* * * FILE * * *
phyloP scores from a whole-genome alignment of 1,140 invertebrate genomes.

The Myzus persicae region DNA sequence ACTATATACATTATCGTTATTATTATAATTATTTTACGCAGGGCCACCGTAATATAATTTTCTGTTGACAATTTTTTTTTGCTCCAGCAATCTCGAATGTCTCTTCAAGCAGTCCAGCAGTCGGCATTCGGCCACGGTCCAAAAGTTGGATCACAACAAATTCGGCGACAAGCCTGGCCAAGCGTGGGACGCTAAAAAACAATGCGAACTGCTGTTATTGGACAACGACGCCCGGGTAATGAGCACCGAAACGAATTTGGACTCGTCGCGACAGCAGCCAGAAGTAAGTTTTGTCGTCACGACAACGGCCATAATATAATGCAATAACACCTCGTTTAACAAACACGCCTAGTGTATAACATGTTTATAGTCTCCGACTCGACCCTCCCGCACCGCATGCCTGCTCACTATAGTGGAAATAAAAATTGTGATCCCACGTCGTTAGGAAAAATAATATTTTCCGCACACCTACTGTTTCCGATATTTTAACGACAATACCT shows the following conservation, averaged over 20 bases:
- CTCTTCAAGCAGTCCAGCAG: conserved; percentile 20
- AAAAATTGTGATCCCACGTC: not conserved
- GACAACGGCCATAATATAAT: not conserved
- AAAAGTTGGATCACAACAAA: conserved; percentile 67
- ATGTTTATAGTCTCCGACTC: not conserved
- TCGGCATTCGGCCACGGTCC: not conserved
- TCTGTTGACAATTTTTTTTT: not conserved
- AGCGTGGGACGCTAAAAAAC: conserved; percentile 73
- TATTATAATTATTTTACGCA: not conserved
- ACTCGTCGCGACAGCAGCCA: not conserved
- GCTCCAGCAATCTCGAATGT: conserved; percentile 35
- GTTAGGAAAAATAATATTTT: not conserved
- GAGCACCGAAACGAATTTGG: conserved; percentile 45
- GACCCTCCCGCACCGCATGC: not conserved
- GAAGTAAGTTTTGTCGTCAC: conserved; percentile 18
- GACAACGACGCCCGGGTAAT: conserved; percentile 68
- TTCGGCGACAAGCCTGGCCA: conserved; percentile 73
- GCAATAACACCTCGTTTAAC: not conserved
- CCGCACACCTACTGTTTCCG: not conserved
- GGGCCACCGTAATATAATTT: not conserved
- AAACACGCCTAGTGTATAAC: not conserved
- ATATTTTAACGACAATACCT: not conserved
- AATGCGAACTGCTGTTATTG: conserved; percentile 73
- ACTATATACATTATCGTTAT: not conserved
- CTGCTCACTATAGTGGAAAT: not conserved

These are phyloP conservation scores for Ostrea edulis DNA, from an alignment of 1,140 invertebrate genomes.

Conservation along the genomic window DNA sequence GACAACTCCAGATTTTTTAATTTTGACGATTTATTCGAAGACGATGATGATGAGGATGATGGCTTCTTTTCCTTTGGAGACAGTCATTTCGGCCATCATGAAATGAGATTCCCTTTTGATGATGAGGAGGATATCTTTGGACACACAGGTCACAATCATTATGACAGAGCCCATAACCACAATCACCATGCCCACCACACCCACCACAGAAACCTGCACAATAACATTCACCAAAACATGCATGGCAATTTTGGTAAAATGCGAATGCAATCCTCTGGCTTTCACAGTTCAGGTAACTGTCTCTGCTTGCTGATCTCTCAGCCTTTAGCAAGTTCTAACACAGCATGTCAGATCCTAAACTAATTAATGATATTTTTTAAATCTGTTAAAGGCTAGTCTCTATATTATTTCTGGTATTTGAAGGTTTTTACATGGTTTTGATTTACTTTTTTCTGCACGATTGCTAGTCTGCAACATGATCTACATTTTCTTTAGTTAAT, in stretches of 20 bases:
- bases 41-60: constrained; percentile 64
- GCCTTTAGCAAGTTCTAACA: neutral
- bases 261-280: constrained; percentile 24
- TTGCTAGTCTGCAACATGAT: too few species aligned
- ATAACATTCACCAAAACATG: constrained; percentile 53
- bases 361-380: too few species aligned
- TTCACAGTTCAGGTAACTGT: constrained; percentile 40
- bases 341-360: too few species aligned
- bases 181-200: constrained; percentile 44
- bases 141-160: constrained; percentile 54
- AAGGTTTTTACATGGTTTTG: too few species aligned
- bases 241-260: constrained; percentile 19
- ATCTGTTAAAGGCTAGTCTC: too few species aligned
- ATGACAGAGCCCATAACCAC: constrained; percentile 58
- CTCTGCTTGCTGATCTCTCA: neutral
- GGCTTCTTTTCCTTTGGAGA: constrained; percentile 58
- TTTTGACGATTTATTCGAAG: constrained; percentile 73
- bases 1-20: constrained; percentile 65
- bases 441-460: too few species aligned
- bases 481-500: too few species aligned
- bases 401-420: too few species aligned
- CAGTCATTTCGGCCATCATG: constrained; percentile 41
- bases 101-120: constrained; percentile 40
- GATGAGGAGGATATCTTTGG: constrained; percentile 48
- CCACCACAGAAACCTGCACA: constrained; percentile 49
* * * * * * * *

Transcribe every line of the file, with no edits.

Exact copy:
phyloP scores from a whole-genome alignment of 1,140 invertebrate genomes.

The Myzus persicae region DNA sequence ACTATATACATTATCGTTATTATTATAATTATTTTACGCAGGGCCACCGTAATATAATTTTCTGTTGACAATTTTTTTTTGCTCCAGCAATCTCGAATGTCTCTTCAAGCAGTCCAGCAGTCGGCATTCGGCCACGGTCCAAAAGTTGGATCACAACAAATTCGGCGACAAGCCTGGCCAAGCGTGGGACGCTAAAAAACAATGCGAACTGCTGTTATTGGACAACGACGCCCGGGTAATGAGCACCGAAACGAATTTGGACTCGTCGCGACAGCAGCCAGAAGTAAGTTTTGTCGTCACGACAACGGCCATAATATAATGCAATAACACCTCGTTTAACAAACACGCCTAGTGTATAACATGTTTATAGTCTCCGACTCGACCCTCCCGCACCGCATGCCTGCTCACTATAGTGGAAATAAAAATTGTGATCCCACGTCGTTAGGAAAAATAATATTTTCCGCACACCTACTGTTTCCGATATTTTAACGACAATACCT shows the following conservation, averaged over 20 bases:
- CTCTTCAAGCAGTCCAGCAG: conserved; percentile 20
- AAAAATTGTGATCCCACGTC: not conserved
- GACAACGGCCATAATATAAT: not conserved
- AAAAGTTGGATCACAACAAA: conserved; percentile 67
- ATGTTTATAGTCTCCGACTC: not conserved
- TCGGCATTCGGCCACGGTCC: not conserved
- TCTGTTGACAATTTTTTTTT: not conserved
- AGCGTGGGACGCTAAAAAAC: conserved; percentile 73
- TATTATAATTATTTTACGCA: not conserved
- ACTCGTCGCGACAGCAGCCA: not conserved
- GCTCCAGCAATCTCGAATGT: conserved; percentile 35
- GTTAGGAAAAATAATATTTT: not conserved
- GAGCACCGAAACGAATTTGG: conserved; percentile 45
- GACCCTCCCGCACCGCATGC: not conserved
- GAAGTAAGTTTTGTCGTCAC: conserved; percentile 18
- GACAACGACGCCCGGGTAAT: conserved; percentile 68
- TTCGGCGACAAGCCTGGCCA: conserved; percentile 73
- GCAATAACACCTCGTTTAAC: not conserved
- CCGCACACCTACTGTTTCCG: not conserved
- GGGCCACCGTAATATAATTT: not conserved
- AAACACGCCTAGTGTATAAC: not conserved
- ATATTTTAACGACAATACCT: not conserved
- AATGCGAACTGCTGTTATTG: conserved; percentile 73
- ACTATATACATTATCGTTAT: not conserved
- CTGCTCACTATAGTGGAAAT: not conserved

These are phyloP conservation scores for Ostrea edulis DNA, from an alignment of 1,140 invertebrate genomes.

Conservation along the genomic window DNA sequence GACAACTCCAGATTTTTTAATTTTGACGATTTATTCGAAGACGATGATGATGAGGATGATGGCTTCTTTTCCTTTGGAGACAGTCATTTCGGCCATCATGAAATGAGATTCCCTTTTGATGATGAGGAGGATATCTTTGGACACACAGGTCACAATCATTATGACAGAGCCCATAACCACAATCACCATGCCCACCACACCCACCACAGAAACCTGCACAATAACATTCACCAAAACATGCATGGCAATTTTGGTAAAATGCGAATGCAATCCTCTGGCTTTCACAGTTCAGGTAACTGTCTCTGCTTGCTGATCTCTCAGCCTTTAGCAAGTTCTAACACAGCATGTCAGATCCTAAACTAATTAATGATATTTTTTAAATCTGTTAAAGGCTAGTCTCTATATTATTTCTGGTATTTGAAGGTTTTTACATGGTTTTGATTTACTTTTTTCTGCACGATTGCTAGTCTGCAACATGATCTACATTTTCTTTAGTTAAT, in stretches of 20 bases:
- bases 41-60: constrained; percentile 64
- GCCTTTAGCAAGTTCTAACA: neutral
- bases 261-280: constrained; percentile 24
- TTGCTAGTCTGCAACATGAT: too few species aligned
- ATAACATTCACCAAAACATG: constrained; percentile 53
- bases 361-380: too few species aligned
- TTCACAGTTCAGGTAACTGT: constrained; percentile 40
- bases 341-360: too few species aligned
- bases 181-200: constrained; percentile 44
- bases 141-160: constrained; percentile 54
- AAGGTTTTTACATGGTTTTG: too few species aligned
- bases 241-260: constrained; percentile 19
- ATCTGTTAAAGGCTAGTCTC: too few species aligned
- ATGACAGAGCCCATAACCAC: constrained; percentile 58
- CTCTGCTTGCTGATCTCTCA: neutral
- GGCTTCTTTTCCTTTGGAGA: constrained; percentile 58
- TTTTGACGATTTATTCGAAG: constrained; percentile 73
- bases 1-20: constrained; percentile 65
- bases 441-460: too few species aligned
- bases 481-500: too few species aligned
- bases 401-420: too few species aligned
- CAGTCATTTCGGCCATCATG: constrained; percentile 41
- bases 101-120: constrained; percentile 40
- GATGAGGAGGATATCTTTGG: constrained; percentile 48
- CCACCACAGAAACCTGCACA: constrained; percentile 49